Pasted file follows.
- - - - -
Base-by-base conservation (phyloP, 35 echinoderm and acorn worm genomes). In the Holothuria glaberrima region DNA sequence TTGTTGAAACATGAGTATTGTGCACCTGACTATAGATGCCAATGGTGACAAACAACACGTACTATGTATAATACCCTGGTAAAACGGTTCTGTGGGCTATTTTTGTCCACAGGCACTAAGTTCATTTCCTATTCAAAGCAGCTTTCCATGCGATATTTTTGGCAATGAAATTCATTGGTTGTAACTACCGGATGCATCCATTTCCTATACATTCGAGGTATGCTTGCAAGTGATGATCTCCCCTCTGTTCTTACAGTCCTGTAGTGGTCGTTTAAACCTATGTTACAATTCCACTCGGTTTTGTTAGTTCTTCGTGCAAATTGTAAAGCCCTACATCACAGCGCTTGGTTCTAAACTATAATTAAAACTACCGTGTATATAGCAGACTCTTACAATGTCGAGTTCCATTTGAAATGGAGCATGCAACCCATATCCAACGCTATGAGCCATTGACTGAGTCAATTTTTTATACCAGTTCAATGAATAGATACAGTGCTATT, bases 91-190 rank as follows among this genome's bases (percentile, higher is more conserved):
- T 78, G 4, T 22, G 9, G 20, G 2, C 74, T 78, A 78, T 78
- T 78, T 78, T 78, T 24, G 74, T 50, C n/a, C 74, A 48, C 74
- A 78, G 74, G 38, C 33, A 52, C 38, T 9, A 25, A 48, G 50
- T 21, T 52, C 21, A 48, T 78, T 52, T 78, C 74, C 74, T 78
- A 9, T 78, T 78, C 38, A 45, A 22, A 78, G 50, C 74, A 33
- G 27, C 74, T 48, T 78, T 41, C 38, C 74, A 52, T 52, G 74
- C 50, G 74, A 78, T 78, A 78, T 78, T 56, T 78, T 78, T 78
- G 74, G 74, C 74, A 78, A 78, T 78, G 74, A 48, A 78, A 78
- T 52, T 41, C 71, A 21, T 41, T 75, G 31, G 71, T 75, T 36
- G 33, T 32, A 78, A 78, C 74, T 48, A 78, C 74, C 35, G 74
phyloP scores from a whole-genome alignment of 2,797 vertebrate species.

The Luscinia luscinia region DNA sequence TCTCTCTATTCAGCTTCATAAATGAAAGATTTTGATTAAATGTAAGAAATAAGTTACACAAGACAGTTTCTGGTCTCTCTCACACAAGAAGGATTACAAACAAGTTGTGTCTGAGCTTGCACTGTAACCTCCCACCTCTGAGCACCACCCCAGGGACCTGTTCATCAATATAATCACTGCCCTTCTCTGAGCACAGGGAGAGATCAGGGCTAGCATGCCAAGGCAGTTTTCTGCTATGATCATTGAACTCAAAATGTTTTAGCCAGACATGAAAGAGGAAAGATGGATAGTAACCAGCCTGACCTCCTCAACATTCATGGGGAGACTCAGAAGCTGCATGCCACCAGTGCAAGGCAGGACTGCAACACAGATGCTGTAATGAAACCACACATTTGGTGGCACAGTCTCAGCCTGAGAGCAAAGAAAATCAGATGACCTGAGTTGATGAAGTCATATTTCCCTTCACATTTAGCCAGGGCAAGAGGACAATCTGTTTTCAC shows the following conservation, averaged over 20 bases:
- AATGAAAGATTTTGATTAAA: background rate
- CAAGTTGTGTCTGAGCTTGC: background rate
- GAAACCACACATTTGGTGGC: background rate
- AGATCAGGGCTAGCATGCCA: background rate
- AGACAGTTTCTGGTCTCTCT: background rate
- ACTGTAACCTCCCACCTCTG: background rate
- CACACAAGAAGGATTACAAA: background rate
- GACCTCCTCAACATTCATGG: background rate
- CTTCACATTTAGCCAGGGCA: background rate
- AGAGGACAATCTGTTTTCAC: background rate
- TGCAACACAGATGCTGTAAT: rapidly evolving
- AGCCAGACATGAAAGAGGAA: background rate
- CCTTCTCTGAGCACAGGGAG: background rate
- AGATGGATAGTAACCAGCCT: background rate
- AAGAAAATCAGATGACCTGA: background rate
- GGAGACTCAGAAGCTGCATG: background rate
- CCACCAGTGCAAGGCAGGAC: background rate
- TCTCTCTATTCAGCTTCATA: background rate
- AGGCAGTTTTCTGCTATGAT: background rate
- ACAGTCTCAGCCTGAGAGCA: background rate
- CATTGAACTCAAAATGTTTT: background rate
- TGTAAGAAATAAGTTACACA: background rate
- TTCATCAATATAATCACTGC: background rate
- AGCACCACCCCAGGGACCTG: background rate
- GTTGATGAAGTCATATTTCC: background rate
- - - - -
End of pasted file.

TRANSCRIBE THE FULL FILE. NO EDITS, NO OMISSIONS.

Base-by-base conservation (phyloP, 35 echinoderm and acorn worm genomes). In the Holothuria glaberrima region DNA sequence TTGTTGAAACATGAGTATTGTGCACCTGACTATAGATGCCAATGGTGACAAACAACACGTACTATGTATAATACCCTGGTAAAACGGTTCTGTGGGCTATTTTTGTCCACAGGCACTAAGTTCATTTCCTATTCAAAGCAGCTTTCCATGCGATATTTTTGGCAATGAAATTCATTGGTTGTAACTACCGGATGCATCCATTTCCTATACATTCGAGGTATGCTTGCAAGTGATGATCTCCCCTCTGTTCTTACAGTCCTGTAGTGGTCGTTTAAACCTATGTTACAATTCCACTCGGTTTTGTTAGTTCTTCGTGCAAATTGTAAAGCCCTACATCACAGCGCTTGGTTCTAAACTATAATTAAAACTACCGTGTATATAGCAGACTCTTACAATGTCGAGTTCCATTTGAAATGGAGCATGCAACCCATATCCAACGCTATGAGCCATTGACTGAGTCAATTTTTTATACCAGTTCAATGAATAGATACAGTGCTATT, bases 91-190 rank as follows among this genome's bases (percentile, higher is more conserved):
- T 78, G 4, T 22, G 9, G 20, G 2, C 74, T 78, A 78, T 78
- T 78, T 78, T 78, T 24, G 74, T 50, C n/a, C 74, A 48, C 74
- A 78, G 74, G 38, C 33, A 52, C 38, T 9, A 25, A 48, G 50
- T 21, T 52, C 21, A 48, T 78, T 52, T 78, C 74, C 74, T 78
- A 9, T 78, T 78, C 38, A 45, A 22, A 78, G 50, C 74, A 33
- G 27, C 74, T 48, T 78, T 41, C 38, C 74, A 52, T 52, G 74
- C 50, G 74, A 78, T 78, A 78, T 78, T 56, T 78, T 78, T 78
- G 74, G 74, C 74, A 78, A 78, T 78, G 74, A 48, A 78, A 78
- T 52, T 41, C 71, A 21, T 41, T 75, G 31, G 71, T 75, T 36
- G 33, T 32, A 78, A 78, C 74, T 48, A 78, C 74, C 35, G 74
phyloP scores from a whole-genome alignment of 2,797 vertebrate species.

The Luscinia luscinia region DNA sequence TCTCTCTATTCAGCTTCATAAATGAAAGATTTTGATTAAATGTAAGAAATAAGTTACACAAGACAGTTTCTGGTCTCTCTCACACAAGAAGGATTACAAACAAGTTGTGTCTGAGCTTGCACTGTAACCTCCCACCTCTGAGCACCACCCCAGGGACCTGTTCATCAATATAATCACTGCCCTTCTCTGAGCACAGGGAGAGATCAGGGCTAGCATGCCAAGGCAGTTTTCTGCTATGATCATTGAACTCAAAATGTTTTAGCCAGACATGAAAGAGGAAAGATGGATAGTAACCAGCCTGACCTCCTCAACATTCATGGGGAGACTCAGAAGCTGCATGCCACCAGTGCAAGGCAGGACTGCAACACAGATGCTGTAATGAAACCACACATTTGGTGGCACAGTCTCAGCCTGAGAGCAAAGAAAATCAGATGACCTGAGTTGATGAAGTCATATTTCCCTTCACATTTAGCCAGGGCAAGAGGACAATCTGTTTTCAC shows the following conservation, averaged over 20 bases:
- AATGAAAGATTTTGATTAAA: background rate
- CAAGTTGTGTCTGAGCTTGC: background rate
- GAAACCACACATTTGGTGGC: background rate
- AGATCAGGGCTAGCATGCCA: background rate
- AGACAGTTTCTGGTCTCTCT: background rate
- ACTGTAACCTCCCACCTCTG: background rate
- CACACAAGAAGGATTACAAA: background rate
- GACCTCCTCAACATTCATGG: background rate
- CTTCACATTTAGCCAGGGCA: background rate
- AGAGGACAATCTGTTTTCAC: background rate
- TGCAACACAGATGCTGTAAT: rapidly evolving
- AGCCAGACATGAAAGAGGAA: background rate
- CCTTCTCTGAGCACAGGGAG: background rate
- AGATGGATAGTAACCAGCCT: background rate
- AAGAAAATCAGATGACCTGA: background rate
- GGAGACTCAGAAGCTGCATG: background rate
- CCACCAGTGCAAGGCAGGAC: background rate
- TCTCTCTATTCAGCTTCATA: background rate
- AGGCAGTTTTCTGCTATGAT: background rate
- ACAGTCTCAGCCTGAGAGCA: background rate
- CATTGAACTCAAAATGTTTT: background rate
- TGTAAGAAATAAGTTACACA: background rate
- TTCATCAATATAATCACTGC: background rate
- AGCACCACCCCAGGGACCTG: background rate
- GTTGATGAAGTCATATTTCC: background rate